Sugarcane is a major crop in some of the states in India with production touching 30 million tonnes by March 2018. The country is the second largest producer of sugarcane after Brazil which produces more than double of India’s output due to its sheer landmass and better techniques. The states of Uttar Pradesh and Maharashtra are the two major producers of sugarcane, accounting for more than half of country’s total production.
The sugarcane farmers have been playing a very important role in deciding the politics of the states where it remains as a major crop. In the state of Maharashtra, the nexus between sugar co-operative mills and politicians have been an open secret. All the major politicians of Congress and NCP in western Maharashtra and Marathwada region for long have enjoyed control over the co-operative sugar mills and the co-operative banks which operate in the area. They control everything in the sugar production cycle which ranges from financing the purchase of seeds to the processing of crops and their sale in the market. The production of sugarcane in the country is more than the consumption. Sugarcane farmers, being more organised and financially more powerful than ordinary farmers, are able to manipulate the government policies in their favour. So, the sugarcane farming is continued despite the fact that it is neither profitable for the farmers unless government features in with MSPs nor sustainable to the environment.
Maharashtra government, in Maharashtra Groundwater (Development and Management) Rules 2018 draft notified that the farmers need to take government’s permission before sowing ‘water intensive crops’ in groundwater stressed areas. The groundwater level is depleting fast in many parts of the country and if farming of water intensive crops like sugarcane is continued, these areas will face acute shortage of water. “Crop plan based on availability of natural resources is very essential for sustainability of agriculture, but all depends upon the instruments under the state’s disposal to implement that,” said Ajay Vir Jakhar, chairman of Punjab Farmers Commission. The repeated sowing of water intensive crops will lead to disaster and upcoming generations to be pitched against life-threatening problem in return for a little benefit of the current generation.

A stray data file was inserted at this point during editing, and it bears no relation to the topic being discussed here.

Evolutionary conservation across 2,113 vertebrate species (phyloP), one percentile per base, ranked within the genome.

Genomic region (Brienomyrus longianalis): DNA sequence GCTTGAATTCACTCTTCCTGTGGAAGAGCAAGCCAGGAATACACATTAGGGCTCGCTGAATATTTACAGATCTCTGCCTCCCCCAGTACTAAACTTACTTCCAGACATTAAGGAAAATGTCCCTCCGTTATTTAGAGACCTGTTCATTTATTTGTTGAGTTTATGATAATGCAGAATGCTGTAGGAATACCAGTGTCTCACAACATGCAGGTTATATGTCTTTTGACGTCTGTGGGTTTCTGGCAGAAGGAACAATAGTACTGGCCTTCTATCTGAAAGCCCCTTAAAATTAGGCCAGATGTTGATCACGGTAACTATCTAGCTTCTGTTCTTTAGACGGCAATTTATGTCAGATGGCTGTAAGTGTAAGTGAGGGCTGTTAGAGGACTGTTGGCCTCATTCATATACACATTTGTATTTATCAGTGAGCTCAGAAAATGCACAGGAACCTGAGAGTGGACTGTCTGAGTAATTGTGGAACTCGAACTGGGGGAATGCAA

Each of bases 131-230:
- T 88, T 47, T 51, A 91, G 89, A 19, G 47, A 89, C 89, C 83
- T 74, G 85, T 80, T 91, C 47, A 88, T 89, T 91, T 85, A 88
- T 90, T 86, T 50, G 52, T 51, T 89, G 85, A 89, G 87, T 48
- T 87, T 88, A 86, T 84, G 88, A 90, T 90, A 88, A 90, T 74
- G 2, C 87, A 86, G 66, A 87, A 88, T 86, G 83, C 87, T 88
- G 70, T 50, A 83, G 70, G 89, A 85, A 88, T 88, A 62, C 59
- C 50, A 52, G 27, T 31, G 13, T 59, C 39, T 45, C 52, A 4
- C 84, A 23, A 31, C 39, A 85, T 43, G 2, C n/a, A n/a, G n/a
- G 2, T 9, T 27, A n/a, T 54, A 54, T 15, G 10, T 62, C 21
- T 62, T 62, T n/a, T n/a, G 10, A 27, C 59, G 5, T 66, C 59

Two regions of Maharashtra-Marathwada and Vidarbha are among drought prone areas of the country. The farmers in Marathwada region sow sugarcane because it becomes profitable with government support and the previous political establishments like Congress–NCP which ruled the state for 15 years supported sugarcane farmers to reap political benefits. But a visionary government always thinks for the long-term benefits of the people and society rather than manipulating the present situation for political dividends. The Fadnavis government’s decision to encourage non-water intensive crops is in the larger interest of people of the region and appears futuristic.
The sugarcane production in the country stands at around 30 million tonnes which is 5 million tonnes higher than domestic consumption capacity of the country. This excessive sugar could not be exported because Indian exports are not competitive in global market as countries like Brazil and Cuba export sugar in far lower prices. Therefore, farmers need to be encouraged to produce alternative crops for financial and environmental benefits. In long term, production of alternative crops will solve the problem of fast depleting groundwater reserves as well.
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